Was Facebook Right To Buy Whatsapp?

At a glance, $19 billion seems an extortionate amount for a company that has little more than just 50 employees and is selling something that is almost free, writes Wael Abdulhadi, head of digital at Cheil MENA.

Last week saw one of the biggest deals in the digital world take place when Facebook acquired Whatsapp for $19 billion. The acquisition of the fastest growing instant messaging mobile app is a good move but also a brave one.

The deal raises quite a few questions such as ‘was the amount paid logical’? I think that can be answered once we understand how Facebook is planning to integrate with the app and what monetisation models it will introduce for it, which is a given.

At a glance, the $19 billion seems an extortionate amount for a company that has little more than just 50 employees and is selling something that is almost free (an annual rate of $1 after the first year of usage). The best asset it has is the growth potential and the existing 450 million users. Therefore, if Facebook can manage to integrate solutions that would enhance its offering on mobile, then they would not only own those users, but would have also succeeded in owning their time spent on Whatsapp. This leads to a fantastic monetisation opportunity.

If you think about it, adding a timeline to Whatsapp with a couple of additional features will easily turn it into a very close version of Facebook.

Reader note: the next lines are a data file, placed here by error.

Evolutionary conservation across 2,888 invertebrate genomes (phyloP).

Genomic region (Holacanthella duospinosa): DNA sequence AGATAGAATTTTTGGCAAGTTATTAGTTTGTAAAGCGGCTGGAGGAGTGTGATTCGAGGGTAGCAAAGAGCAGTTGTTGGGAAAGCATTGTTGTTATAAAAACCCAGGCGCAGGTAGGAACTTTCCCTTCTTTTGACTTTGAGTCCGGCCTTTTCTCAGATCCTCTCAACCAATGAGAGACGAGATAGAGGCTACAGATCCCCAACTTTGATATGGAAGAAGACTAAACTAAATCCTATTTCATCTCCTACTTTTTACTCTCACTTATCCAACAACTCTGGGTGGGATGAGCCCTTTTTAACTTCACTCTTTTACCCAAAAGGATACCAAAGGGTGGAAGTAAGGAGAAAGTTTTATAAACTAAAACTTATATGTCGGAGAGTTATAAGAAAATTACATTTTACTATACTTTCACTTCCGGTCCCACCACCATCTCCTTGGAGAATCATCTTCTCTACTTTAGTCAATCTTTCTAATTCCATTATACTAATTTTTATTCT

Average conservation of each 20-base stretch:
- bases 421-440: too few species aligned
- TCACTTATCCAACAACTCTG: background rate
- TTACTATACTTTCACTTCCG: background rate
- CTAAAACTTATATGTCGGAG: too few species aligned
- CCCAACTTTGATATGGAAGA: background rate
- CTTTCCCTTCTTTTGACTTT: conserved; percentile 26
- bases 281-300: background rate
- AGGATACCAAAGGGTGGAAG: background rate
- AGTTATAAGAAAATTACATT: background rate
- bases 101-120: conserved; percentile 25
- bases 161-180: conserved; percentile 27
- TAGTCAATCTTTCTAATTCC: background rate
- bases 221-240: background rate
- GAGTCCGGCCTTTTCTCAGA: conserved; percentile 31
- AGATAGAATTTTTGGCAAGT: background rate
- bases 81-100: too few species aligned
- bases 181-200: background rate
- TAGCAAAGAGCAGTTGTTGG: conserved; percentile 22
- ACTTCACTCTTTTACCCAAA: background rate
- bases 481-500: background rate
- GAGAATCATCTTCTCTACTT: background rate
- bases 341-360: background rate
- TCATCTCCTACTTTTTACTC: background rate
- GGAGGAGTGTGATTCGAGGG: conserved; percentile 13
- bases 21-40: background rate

If utilised properly, I would almost go as far as saying that Facebook will have managed to succeed in taking down what would have been their main threat in future. If you think about it, adding a timeline to Whatsapp with a couple of additional features will easily turn it into a very close version of Facebook.

Having said that, the balancing act for Facebook is to ensure the initiatives that they intend to implement into Whatsapp do not run the risk of losing the existing 450 million users or the growth potential the app currently enjoys, such as by way of charging a higher price for the app.

One thing is for certain, Facebook will have to integrate the two companies in an innovative and market-leading fashion, as the technology and the offering are really not that difficult for other potential competitors to duplicate.

Wael Abdulhadi is head of digital at Cheil MENA